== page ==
Traffic for the Redskins game yesterday flowed smoothly as a revamped parking plan at the stadium, newfound willingness by fans to arrive early and record ridership on transit combined to avoid the crippling congestion of opening day.

That and a 31-yard field goal with 6 seconds to go that gave the Redskins a 38-36 win over the Carolina Panthers made yesterday the opposite of the dismal opening performance three weeks ago.

If the victory was in doubt until the very end, the traffic situation was much improved from the very beginning.

As the 4 p.m. kickoff neared, football fans, stadium staff and police all watched anxiously to see whether the steadily rising river of traffic would again flood its banks, as it did Sept. 12, when backups stretched for 20 miles along the Capital Beltway. But the much-feared deluge never materialized.

"It's unbelievable," said Maryland Transportation Secretary John D. Porcari, positioned inside the traffic command center at Redskins Stadium in Landover, reporting that parking was proceeding like clockwork. "There's literally no backup on any of the roads, no backups at all."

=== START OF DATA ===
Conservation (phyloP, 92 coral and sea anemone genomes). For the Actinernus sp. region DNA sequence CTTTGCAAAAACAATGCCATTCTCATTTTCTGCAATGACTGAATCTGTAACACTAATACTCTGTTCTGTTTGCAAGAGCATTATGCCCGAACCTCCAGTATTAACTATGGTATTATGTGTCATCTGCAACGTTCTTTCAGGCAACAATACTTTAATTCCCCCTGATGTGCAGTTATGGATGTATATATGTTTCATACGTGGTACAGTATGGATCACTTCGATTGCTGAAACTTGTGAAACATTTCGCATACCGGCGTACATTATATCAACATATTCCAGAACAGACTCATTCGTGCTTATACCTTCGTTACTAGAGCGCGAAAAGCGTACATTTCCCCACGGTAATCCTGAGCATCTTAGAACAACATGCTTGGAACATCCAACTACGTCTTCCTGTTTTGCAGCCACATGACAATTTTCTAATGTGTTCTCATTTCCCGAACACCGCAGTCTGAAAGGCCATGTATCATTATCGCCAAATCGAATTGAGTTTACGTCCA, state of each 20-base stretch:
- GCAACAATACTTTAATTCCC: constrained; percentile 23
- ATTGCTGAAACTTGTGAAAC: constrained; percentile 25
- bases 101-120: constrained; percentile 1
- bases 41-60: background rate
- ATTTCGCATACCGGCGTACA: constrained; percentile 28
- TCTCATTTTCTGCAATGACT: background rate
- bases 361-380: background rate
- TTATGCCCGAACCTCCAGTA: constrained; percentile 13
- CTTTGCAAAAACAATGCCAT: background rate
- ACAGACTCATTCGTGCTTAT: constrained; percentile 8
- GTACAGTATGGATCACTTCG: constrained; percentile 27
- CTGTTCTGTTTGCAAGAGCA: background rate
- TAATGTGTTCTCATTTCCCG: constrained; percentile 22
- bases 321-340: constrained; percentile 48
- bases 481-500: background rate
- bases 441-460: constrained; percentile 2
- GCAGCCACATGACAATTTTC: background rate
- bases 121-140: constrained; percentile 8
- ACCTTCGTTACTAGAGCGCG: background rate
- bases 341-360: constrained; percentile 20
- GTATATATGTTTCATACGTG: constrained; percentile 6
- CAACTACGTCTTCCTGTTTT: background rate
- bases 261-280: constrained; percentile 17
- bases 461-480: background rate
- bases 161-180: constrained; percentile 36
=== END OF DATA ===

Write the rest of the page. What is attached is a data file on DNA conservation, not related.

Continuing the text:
Unlike opening day, when hundreds of fans were unable to reach their seats until halftime, only a handful of stragglers failed to arrive in time yesterday to watch the Redskins fall behind within the first minutes of play and then come back -- twice -- to defeat the Panthers.

And after the game, the exit ramps and roadways cleared in slightly more than an hour -- a little longer than traffic engineers recommend but considerably quicker than three weeks ago. Before the game's start, the entrance ramps to the parking lots, utterly clogged at game time three weeks ago, were largely empty by 3:45 p.m., police reported. And traffic streamed into the stadium with such ease that Prince George's County police assigned to the surrounding roads were let go 15 minutes before kickoff.